(v.) To line up. In computer science, queuing refers to lining up jobs for a computer or device. For example, if you want to print a number of documents, the operating system (or a special print spooler) queues the documents by placing them in a special area called a print buffer or print queue. The printer then pulls the documents off the queue one at a time. Another term for this is print spooling .
The order in which a system executes jobs on a queue depends on the priority system being used. Most commonly, jobs are executed in the same order that they were placed on the queue, but in some schemes certain jobs are given higher priority.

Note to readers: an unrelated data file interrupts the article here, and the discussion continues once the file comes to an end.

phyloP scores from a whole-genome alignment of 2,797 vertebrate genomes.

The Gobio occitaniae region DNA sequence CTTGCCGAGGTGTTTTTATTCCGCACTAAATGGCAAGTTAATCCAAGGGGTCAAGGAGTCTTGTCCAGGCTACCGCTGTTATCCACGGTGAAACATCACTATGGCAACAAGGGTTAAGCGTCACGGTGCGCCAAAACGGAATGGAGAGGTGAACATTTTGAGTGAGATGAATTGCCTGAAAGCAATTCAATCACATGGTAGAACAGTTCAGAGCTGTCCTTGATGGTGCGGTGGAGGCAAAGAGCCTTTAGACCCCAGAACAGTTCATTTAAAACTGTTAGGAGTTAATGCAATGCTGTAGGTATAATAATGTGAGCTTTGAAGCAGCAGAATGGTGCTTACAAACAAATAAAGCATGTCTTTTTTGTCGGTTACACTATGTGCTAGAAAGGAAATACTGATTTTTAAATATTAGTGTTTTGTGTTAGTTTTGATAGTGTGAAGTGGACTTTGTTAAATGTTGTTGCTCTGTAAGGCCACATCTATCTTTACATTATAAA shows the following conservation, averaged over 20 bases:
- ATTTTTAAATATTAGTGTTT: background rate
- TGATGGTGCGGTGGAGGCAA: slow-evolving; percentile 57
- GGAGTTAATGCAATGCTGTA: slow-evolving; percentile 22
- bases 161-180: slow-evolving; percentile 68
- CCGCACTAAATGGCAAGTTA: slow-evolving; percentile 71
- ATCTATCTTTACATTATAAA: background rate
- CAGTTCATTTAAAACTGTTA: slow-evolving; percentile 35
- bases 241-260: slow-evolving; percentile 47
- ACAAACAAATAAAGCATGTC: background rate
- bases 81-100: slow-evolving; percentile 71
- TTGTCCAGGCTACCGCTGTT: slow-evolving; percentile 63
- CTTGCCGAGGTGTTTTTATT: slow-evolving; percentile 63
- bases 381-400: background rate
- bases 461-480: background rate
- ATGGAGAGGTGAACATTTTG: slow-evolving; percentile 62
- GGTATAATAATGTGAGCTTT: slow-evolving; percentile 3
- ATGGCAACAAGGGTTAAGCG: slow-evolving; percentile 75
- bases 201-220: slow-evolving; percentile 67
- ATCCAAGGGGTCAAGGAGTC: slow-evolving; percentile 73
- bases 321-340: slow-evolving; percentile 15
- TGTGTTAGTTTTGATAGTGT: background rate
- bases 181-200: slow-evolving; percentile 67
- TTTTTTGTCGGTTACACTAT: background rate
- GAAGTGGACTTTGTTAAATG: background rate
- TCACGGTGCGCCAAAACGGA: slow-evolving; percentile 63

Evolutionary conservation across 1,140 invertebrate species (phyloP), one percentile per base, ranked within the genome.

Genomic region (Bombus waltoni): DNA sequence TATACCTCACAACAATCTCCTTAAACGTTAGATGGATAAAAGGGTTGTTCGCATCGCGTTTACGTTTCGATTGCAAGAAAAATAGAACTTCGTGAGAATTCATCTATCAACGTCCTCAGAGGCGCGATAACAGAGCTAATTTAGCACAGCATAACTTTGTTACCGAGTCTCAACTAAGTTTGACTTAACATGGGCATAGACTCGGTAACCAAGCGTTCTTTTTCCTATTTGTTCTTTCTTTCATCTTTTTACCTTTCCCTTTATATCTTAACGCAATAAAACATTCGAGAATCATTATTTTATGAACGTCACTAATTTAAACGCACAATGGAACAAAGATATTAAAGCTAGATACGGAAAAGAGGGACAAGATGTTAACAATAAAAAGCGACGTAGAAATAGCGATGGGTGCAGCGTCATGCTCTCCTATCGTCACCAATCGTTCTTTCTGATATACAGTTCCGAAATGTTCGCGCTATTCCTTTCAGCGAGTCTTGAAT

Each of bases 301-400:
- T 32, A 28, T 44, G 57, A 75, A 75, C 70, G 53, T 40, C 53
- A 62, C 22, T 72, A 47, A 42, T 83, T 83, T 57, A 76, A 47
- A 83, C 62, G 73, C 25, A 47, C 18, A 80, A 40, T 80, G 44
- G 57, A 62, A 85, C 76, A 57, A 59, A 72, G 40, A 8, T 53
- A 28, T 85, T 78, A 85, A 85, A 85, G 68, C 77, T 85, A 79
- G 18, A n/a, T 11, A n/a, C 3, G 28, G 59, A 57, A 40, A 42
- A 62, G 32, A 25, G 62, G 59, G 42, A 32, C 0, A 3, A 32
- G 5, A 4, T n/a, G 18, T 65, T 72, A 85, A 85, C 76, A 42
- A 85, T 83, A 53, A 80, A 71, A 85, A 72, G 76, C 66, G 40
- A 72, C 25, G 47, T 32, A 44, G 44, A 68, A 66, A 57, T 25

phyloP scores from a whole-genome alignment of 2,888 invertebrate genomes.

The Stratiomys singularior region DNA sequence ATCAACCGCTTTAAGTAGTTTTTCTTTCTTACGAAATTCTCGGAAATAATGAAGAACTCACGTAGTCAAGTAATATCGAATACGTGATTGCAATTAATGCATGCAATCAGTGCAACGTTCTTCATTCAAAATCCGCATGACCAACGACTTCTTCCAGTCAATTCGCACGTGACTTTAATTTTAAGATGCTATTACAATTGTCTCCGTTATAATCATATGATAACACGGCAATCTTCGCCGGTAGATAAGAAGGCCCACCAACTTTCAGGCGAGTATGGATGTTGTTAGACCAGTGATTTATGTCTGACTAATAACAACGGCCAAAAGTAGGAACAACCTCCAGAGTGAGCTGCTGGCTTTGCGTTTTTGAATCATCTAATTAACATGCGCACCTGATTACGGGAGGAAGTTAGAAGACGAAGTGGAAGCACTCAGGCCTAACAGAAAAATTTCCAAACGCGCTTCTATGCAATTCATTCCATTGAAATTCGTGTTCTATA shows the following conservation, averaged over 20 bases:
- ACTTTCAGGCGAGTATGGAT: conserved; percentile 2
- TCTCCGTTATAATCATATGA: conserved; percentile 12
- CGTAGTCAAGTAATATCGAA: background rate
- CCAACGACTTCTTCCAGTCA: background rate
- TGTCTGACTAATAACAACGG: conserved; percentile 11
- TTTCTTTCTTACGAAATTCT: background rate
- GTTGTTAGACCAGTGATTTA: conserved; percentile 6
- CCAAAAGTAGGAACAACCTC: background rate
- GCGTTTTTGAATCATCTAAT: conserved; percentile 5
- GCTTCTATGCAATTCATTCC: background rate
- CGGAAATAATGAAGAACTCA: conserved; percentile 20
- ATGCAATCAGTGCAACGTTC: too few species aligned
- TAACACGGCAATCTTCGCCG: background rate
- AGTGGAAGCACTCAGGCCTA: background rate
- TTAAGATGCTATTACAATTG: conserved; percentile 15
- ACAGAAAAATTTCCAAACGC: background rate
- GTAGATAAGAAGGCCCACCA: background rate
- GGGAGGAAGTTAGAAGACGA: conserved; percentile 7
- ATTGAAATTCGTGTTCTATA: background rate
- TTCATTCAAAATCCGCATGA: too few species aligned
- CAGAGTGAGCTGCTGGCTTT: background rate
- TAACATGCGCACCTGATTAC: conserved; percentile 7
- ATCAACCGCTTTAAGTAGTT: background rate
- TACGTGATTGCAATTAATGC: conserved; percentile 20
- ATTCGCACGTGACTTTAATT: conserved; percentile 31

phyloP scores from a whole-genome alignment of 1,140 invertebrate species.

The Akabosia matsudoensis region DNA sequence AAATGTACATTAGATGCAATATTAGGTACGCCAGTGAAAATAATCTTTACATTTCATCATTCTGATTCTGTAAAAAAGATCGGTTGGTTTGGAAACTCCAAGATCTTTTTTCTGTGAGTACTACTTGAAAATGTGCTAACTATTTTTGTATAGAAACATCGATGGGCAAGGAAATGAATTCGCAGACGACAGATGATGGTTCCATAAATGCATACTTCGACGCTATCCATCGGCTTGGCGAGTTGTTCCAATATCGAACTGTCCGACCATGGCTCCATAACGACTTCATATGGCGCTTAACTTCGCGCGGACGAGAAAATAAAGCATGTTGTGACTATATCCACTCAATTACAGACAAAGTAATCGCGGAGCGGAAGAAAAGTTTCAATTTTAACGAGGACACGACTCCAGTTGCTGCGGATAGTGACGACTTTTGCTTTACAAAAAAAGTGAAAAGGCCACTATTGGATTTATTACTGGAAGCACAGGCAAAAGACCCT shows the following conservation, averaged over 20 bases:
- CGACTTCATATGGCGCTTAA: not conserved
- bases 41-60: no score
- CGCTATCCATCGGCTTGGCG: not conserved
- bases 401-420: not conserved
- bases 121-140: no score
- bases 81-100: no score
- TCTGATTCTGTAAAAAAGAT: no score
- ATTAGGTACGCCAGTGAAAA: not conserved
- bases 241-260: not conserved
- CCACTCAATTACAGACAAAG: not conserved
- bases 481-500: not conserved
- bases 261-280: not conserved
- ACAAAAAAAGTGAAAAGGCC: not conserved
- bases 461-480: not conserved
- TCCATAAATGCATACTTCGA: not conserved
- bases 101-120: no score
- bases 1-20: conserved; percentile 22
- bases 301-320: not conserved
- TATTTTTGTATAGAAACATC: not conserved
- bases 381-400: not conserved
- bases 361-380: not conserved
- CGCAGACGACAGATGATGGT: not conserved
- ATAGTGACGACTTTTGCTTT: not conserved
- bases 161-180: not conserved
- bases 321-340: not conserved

(n.) (1) A group of jobs waiting to be executed.
(2) In programming, a queue is a data structure in which elements are removed in the same order they were entered. This is often referred to as FIFO (first in, first out). In contrast, a stack is a data structure in which elements are removed in the reverse order from which they were entered. This is referred to as LIFO (last in, first out).
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